“Penalizing somebody for having a thought, I don’t think is the way to change their minds or gain understanding,” the former ‘Daily Show’ host said of Kyrie Irving being suspended from the Brooklyn Nets after promoting an anti-Jewish film on Twitter.
During a Tuesday night guest appearance on CBS’ The Late Show with Stephen Colbert, Jon Stewart offered his opinion on the antisemitic controversy involving Dave Chappelle, Kanye “Ye” West, and Kyrie Irving.
Stewart sincerely informed his former Daily Show colleague that he doesn’t “think censorship and fines are the way to eradicate antisemitism” in one of his signature nuanced-yet-contrarian perspectives.
Following Chappelle’s Saturday Night Live speech, which the Anti-Defamation League has criticized for “popularising antisemitism,” Stewart referred to Chappelle as his “very dear friend.”
Stewart rejected the idea that Chappelle “normalized antisemitism,” and said: “I don’t know if you’ve been on comments sections on most news articles, but it’s pretty fucking normal … I don’t believe that censorship and penalties are the way to end antisemitism or to not gain understanding. I don’t believe in that. I think it’s the wrong way to approach it.”
He alluded to Brooklyn Nets star Kyrie Irving’s suspension for tweeting about a film that was anti-Semitic. “I don’t think the way to change people’s ideas or develop understanding is to punish somebody for having a thought,” he stated. “We’re going to put you in a time-out, and you’re going to sit in a corner and stare at the wall until you no longer believe the Jews control the worldwide banking system,” the grown-up man said. This is something that the nation must move past. People believe that Jews own Hollywood. People believe that Jews run the banks. We will never be able to understand one another if we act as though they don’t exist and don’t deal with it head-on.
Colbert pushed back a bit, suggesting that while people may have a right to say what they want, such as comics, viewers also have a right to react and view their material however they see fit.
“Reflexively naming things antisemitism is as reductive as some of the things they might be saying,” Stewart replied. “It immediately shuts down a conversation … comedy is reductive. We play with tropes because everybody has prejudice. Comics rely on those prejudices as a shorthand for our material. Even the woke-ist of comics plays with tropes to a certain extent.”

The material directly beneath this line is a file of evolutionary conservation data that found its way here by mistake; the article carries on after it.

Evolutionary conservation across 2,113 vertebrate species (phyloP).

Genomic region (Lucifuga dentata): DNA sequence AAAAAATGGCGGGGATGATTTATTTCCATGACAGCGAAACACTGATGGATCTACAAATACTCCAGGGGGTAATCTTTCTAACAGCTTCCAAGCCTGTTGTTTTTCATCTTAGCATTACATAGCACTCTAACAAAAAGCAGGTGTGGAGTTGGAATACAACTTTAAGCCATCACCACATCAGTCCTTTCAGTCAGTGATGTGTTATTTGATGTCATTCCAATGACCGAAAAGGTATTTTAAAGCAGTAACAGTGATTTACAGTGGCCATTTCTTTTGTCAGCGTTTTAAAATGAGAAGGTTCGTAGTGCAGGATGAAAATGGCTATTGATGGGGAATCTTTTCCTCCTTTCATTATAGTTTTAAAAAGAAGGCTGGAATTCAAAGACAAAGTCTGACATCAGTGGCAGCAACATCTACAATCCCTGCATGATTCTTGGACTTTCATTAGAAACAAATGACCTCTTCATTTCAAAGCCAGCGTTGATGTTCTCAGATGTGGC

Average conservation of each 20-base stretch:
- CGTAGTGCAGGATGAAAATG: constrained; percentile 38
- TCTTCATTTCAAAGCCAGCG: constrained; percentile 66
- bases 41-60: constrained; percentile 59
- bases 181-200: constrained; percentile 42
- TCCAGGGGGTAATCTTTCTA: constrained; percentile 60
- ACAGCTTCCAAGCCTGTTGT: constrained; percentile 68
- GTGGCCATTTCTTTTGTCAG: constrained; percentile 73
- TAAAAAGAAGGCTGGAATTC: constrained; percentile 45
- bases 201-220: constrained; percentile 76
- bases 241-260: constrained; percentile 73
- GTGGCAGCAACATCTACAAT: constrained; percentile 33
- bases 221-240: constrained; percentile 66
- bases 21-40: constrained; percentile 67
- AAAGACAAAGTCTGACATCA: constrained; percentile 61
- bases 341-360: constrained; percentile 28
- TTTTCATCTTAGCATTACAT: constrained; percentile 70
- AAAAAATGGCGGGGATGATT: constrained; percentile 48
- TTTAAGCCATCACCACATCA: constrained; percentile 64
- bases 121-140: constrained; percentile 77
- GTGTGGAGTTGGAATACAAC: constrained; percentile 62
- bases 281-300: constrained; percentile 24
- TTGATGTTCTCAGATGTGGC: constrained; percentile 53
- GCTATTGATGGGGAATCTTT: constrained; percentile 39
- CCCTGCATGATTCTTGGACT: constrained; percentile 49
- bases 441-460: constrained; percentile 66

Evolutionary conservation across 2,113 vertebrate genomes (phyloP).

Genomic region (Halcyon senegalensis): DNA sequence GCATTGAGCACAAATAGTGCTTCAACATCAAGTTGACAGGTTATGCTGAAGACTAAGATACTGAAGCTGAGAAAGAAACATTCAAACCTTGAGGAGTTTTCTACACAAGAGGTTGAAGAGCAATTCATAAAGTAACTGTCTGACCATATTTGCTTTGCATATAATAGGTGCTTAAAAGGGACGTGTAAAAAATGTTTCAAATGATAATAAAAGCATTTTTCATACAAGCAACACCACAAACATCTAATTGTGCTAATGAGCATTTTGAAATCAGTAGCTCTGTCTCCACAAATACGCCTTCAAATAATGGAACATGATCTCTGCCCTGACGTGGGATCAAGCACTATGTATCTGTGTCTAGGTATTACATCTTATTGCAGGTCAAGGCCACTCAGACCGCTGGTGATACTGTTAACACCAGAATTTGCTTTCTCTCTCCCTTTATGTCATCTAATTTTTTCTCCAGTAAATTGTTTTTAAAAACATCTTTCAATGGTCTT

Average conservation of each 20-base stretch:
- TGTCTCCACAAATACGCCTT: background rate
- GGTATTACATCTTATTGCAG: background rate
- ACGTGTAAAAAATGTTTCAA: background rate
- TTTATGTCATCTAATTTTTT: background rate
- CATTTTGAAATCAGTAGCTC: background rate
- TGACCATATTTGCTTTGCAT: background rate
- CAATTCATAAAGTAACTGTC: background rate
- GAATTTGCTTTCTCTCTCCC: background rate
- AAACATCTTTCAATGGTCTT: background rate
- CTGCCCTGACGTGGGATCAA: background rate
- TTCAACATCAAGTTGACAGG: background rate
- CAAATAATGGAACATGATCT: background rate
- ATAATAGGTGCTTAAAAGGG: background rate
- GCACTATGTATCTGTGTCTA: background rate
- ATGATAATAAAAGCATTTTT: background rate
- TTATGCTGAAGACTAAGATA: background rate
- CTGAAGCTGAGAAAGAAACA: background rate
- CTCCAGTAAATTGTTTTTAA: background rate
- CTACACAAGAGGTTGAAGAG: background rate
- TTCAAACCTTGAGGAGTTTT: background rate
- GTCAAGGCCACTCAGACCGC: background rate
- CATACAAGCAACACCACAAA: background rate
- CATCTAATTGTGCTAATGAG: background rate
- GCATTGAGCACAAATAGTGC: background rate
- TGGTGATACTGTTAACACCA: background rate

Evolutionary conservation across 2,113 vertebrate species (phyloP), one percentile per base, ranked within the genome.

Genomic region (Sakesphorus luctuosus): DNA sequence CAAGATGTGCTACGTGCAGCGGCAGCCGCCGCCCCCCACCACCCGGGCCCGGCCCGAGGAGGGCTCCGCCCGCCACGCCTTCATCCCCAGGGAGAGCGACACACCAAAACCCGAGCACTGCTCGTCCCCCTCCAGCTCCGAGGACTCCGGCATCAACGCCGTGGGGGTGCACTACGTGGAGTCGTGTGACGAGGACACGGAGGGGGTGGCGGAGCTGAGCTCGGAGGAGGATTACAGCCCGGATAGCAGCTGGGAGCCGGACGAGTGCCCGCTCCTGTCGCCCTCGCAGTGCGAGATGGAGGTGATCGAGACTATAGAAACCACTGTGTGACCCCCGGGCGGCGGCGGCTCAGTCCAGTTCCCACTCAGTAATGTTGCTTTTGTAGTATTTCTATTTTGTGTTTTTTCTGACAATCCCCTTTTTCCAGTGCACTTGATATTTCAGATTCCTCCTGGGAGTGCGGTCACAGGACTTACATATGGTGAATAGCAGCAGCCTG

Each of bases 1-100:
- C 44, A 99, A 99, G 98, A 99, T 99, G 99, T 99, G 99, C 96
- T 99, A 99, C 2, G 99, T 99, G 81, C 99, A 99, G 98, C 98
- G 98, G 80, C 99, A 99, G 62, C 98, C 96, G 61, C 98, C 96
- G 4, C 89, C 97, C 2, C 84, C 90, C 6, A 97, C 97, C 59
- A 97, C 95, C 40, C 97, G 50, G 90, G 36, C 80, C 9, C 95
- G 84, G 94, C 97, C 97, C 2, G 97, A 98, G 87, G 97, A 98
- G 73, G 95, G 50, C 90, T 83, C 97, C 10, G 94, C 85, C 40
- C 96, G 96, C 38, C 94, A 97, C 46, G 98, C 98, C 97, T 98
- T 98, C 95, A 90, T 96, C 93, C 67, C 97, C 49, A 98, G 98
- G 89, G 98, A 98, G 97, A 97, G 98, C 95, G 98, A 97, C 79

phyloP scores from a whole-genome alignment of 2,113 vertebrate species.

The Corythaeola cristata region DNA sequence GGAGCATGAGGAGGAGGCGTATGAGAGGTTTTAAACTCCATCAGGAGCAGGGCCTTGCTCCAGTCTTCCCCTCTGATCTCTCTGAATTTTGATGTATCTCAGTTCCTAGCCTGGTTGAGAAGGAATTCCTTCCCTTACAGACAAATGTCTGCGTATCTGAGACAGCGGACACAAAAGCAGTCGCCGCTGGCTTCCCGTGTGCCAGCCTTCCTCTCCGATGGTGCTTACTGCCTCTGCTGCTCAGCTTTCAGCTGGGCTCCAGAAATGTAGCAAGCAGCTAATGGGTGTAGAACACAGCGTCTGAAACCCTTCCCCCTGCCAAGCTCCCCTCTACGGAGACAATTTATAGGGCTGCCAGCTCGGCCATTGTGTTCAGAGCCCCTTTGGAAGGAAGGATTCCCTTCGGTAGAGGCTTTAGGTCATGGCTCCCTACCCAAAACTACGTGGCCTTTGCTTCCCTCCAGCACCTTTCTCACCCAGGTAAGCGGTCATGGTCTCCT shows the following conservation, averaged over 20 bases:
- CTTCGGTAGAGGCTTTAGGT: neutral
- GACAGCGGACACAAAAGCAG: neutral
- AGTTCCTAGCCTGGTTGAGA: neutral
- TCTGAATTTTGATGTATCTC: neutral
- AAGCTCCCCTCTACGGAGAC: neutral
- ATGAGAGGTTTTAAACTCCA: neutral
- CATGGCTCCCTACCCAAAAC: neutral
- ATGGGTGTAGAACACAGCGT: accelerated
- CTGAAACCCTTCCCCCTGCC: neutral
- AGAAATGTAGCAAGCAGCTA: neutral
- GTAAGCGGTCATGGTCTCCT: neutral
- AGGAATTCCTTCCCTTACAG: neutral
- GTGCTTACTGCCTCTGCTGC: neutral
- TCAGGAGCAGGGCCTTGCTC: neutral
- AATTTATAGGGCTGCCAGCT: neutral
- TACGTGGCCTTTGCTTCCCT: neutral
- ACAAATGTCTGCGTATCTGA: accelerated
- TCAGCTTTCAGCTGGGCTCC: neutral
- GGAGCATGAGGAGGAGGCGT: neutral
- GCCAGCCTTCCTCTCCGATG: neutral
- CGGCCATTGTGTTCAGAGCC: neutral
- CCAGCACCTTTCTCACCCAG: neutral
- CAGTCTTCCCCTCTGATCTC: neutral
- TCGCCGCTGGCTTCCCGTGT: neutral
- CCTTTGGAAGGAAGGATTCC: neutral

According to Stewart, the “overall tenor of speech in this nation is to cover things up,” and scars like racial differences and antisemitism need to be exposed. Consider things from a Black viewpoint. It’s a culture that believes that many groups, including Jews and whites, have taken advantage of its prosperity. It doesn’t matter if it’s true or not; what matters is how the community feels about it. You can’t sit down and explain that being a part of an industry isn’t the same as having a nefarious and controlling interest in that industry if you don’t understand where it’s coming from.
“Dave said something in the SNL monologue that I thought was constructive as well which is: ‘It shouldn’t be this hard to talk about things,’” he added. “And that is what we’re talking about. I can’t believe there aren’t a shit ton of people who believe that the Jews have an unreasonable amount of control over the systems and they wield them as puppet masters. I’m called antisemitic because I’m against Israel’s treatment of Palestinians … those [terms] shut down debate. They’re used as a cudgel. And whether it’s comedy or discussion or anything else, if we don’t have the wherewithal to meet each other with reality, then how do we move forward?”
At this, Colbert stared at Stewart silently, and then his guest continued. “We have our own tropes,” he said. “Like: ‘A white person’s success is because of privilege. A minority’s success is empowerment. A Jew’s success — that’s a conspiracy.’ You feel that. I feel that. But I have to be able to express that to people. If I can’t say that’s bullshit and explain why, then where do we go? If we all just shut it down, then we retreat to our little corners of misinformation and its metastasis.”
Stewart put his hand on Colbert’s arm. “Does that make sense? I know you disagree with this.”
“You know what Jon? I don’t disagree with you,” Colbert replied. “I just wanted to say [echoing Chappelle’s dutifully read disclaimer at the top of his SNL monologue] — ‘I condemn antisemitism in all its forms and I stand with my friends in the Jewish community.’”
Hannah Einbinder, a comedian, offered a different perspective on the situation earlier this week when she wrote on her Instagram stories: “Yeah, the Chappelle speech was filled with antisemitism. He executed it expertly. He has a series of really good jokes. People were able to miss his repeated emphasis on conspiracy because of the laughter. No one who enjoys good humor would be willing to admit that the monologue contained antisemitism because doing so would make them responsible. “No one likes to feel horrible about themselves,” The truth is that non-Jews are less cognizant of antisemitic concepts, cliches, language, etc. Most people simply ignore these concepts entirely and only recall laughing. Dave Chappelle, as well as each and every other male comedian who believes that their amplification of bigotry is just freedom of speech, are seen as tellers of hard truths, and thus anyone who criticizes them is seen as snowflakes. I invite you to reframe this narrative. These men who pick on marginalized groups are establishment bullies reinforcing the status quo — not at all the job of a comedian. It is the people who speak out ‘against’ them who are the truth tellers.”